Rushing Labs

Website Update - Image Optimization Ideas

While developing the landing page for this site, I was finally confronted with the issue of needing to optimize the image loading behavior. Admittedly, this has been a problem for a while, but I've been ignoring it.

Note: If you want to see the more technical info I documented while working through this, check out the docs. 😎

Starting point§

Image loading has been super basic:

  1. Upload image to AWS S3
  2. Throw URL in <Image /> component, next/image

...And if used in MDX, use special <CenteredImage />...which just passes props to <Image />

So, that's: loading a PNG from AWS S3, and with no image-resizing, a shameless 3-5MB per image. Horrible for loading times.

Stumbling Upon WebP§

While it was obvious to see that my large images were slowing down the page loading, I wasn't sure how to properly optimize images for faster loading times. It seemed obvious to try resizing the images smaller, or somehow compressing them to smaller data sizes, but how to do this while handling:

  • page responsiveness
  • different sizes for different viewports
  • keeping up some level of quality

It wasn't long searching around, that I ran into mentions WebP. Turns out Google was working on this problem way back in 2010, when they acquired On2 Technologies.

Converting to WebP§

A quick Google search shows a bunch of quick conversion websites providing some quick and dirty means to get your images converted. I'm sure these sites are pretty harmless, but I don't like the idea of sending images to a remote server for a conversion. So, I went looking for the actual executable that performs the conversion, with the hopes of keeping the process local.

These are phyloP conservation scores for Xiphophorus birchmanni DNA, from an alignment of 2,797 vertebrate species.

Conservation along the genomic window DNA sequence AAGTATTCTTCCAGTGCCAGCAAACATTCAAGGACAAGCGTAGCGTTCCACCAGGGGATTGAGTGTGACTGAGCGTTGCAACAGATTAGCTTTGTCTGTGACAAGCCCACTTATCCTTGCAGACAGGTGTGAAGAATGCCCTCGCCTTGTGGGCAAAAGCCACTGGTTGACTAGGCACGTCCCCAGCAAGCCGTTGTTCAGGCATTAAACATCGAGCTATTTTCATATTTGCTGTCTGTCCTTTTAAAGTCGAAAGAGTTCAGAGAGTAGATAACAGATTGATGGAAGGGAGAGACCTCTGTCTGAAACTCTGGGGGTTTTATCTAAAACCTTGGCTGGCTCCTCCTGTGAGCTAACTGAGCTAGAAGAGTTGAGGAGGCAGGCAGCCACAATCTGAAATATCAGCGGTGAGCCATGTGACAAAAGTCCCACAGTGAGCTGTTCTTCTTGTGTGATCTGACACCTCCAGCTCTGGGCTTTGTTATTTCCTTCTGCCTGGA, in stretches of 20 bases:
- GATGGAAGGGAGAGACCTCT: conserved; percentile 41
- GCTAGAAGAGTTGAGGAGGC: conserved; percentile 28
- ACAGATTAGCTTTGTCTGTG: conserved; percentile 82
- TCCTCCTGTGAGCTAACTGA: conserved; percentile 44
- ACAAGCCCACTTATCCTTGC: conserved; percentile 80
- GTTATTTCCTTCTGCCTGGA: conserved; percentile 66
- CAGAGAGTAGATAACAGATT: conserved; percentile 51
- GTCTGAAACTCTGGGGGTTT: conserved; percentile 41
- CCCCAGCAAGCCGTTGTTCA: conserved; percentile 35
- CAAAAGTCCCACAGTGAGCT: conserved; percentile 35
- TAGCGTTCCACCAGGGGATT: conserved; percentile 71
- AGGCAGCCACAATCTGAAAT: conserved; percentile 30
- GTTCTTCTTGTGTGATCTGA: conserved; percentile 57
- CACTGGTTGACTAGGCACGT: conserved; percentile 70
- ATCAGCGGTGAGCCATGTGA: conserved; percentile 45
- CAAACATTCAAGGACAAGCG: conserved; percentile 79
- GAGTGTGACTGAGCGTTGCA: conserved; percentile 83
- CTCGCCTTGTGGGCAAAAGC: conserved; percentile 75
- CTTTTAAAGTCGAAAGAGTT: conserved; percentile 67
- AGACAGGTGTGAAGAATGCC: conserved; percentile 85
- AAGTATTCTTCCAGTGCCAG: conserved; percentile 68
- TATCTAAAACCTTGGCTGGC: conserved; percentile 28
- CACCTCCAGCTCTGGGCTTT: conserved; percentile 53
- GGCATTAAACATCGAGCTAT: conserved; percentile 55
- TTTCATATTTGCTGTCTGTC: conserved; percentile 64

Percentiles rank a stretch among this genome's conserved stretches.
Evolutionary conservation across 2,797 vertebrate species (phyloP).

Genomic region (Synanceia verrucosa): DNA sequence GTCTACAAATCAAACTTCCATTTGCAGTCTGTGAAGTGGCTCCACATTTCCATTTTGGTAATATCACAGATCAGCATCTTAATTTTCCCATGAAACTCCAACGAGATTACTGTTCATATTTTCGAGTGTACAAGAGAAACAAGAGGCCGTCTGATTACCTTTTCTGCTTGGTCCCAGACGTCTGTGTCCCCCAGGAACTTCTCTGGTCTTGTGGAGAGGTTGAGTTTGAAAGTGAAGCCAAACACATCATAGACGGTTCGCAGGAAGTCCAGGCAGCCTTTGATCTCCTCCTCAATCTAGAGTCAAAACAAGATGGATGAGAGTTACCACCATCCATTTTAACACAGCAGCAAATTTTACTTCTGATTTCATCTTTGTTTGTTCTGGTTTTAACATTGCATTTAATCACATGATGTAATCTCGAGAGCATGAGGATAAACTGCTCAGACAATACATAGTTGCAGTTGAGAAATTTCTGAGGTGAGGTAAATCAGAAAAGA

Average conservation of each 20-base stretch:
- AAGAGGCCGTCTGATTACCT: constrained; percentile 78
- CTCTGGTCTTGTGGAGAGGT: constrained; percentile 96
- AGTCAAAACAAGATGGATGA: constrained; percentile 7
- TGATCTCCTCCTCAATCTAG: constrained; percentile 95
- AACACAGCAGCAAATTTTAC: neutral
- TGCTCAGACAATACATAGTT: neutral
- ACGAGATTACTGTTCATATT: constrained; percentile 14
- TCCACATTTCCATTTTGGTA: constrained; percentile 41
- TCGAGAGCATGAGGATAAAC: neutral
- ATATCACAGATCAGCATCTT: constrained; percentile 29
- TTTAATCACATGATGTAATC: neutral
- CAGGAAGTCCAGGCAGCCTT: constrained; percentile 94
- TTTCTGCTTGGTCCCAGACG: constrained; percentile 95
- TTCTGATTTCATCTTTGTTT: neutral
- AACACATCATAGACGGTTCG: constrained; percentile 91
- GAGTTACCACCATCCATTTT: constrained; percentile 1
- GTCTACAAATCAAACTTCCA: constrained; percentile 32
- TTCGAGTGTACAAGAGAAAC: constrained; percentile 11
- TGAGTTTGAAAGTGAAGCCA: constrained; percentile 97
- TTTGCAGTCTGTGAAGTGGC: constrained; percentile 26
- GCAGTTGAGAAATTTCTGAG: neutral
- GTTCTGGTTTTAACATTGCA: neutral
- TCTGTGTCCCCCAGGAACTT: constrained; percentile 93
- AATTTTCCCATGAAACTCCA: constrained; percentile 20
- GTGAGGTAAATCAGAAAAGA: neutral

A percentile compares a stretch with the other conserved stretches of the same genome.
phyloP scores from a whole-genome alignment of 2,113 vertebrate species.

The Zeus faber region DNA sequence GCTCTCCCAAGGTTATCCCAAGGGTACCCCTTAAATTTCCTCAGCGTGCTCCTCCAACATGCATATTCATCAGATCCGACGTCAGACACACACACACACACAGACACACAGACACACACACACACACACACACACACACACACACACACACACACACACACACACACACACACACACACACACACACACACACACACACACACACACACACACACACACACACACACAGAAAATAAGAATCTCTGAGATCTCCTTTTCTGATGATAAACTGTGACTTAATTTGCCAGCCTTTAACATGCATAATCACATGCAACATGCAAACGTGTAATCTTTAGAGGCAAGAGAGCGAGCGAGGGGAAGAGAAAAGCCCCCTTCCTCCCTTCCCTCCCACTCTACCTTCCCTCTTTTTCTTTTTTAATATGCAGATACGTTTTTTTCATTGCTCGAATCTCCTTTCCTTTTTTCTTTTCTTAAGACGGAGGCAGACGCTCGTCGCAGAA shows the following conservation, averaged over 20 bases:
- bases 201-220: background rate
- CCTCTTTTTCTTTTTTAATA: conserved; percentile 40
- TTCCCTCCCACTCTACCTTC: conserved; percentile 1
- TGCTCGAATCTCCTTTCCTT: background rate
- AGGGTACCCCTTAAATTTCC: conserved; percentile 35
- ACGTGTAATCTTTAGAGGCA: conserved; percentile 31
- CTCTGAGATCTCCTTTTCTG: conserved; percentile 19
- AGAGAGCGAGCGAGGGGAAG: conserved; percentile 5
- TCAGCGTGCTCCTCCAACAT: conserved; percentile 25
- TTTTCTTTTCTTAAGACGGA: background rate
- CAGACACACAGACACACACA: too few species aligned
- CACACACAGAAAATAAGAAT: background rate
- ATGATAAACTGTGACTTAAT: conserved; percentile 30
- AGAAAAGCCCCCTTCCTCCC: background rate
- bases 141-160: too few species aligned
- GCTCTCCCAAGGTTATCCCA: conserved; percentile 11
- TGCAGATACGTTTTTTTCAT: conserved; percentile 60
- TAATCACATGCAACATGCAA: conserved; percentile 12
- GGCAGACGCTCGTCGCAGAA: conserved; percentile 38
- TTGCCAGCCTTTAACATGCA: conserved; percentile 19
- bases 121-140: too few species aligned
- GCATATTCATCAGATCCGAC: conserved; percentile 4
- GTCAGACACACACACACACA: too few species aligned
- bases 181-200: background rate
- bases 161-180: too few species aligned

Google hosts the whole thing here

Which gave me exactly what I wanted—a CLI-based tool to perform local image conversions.

screenshot of webp CLI conversion

For a simple way to run this, try the following command. I've found that it works just as well for JPGs, too.

 cwebp -q 80 image.png -o image.webp 

Performance Gains?§

All I can say about measurable performance gains for now is...the page feels much faster. I tried to load the different images on the page, and test the capture the different loading times within my browser's dev tools but the results weren't consistent. The best explanation I have for now is Next.js is performing some default optimization that I'm not sure how to properly test.

Future Features§

Now that I have way to convert images from a CLI-based tool. There's a couple things I would like to try incorporating into this process.

  • Windows context-menu conversion tie-in
  • VSCode plugin


I write all of my blog posts within VS Code, and most of the time on my main workstation. So, incorporating images typically involves downloading stock images, or transferring from a camera, and then uploading to AWS. Adding another step for conversion feels tedious, so anything to automate the process is great!


It would be awsome if I could just right-click, convert an image right from within Windows file explorer. Integrating new tools into the Windows-context menu seems to require creating a key in the registry, under: HKEY_CLASSES_ROOT > Directory > Background > shell. I haven't attempted this yet, but it appears to be a straight-forward way to have image conversion on-hand, without manually entering the command each time I need it.

This registry key could be manually configured, or handled with a specially-built Windows installer, or a Powershell script.

VSCode Extension§

Since I write these blog posts from within VSCode, incorporating a VSCode extension might be more convenient. This might still require configuring a path for the extension to use the CLI tool, and somehow selecting the image to be converted, from with VSCode, but at least more of the process would be avaiable without leaving VSCode.

All in all, I hope sharing this helps if you're having similar issues optimizing images for your websites, and it helps me get one step closer to my ideal of writing blog posts, using Next.js, from an iPad 🤷‍♂️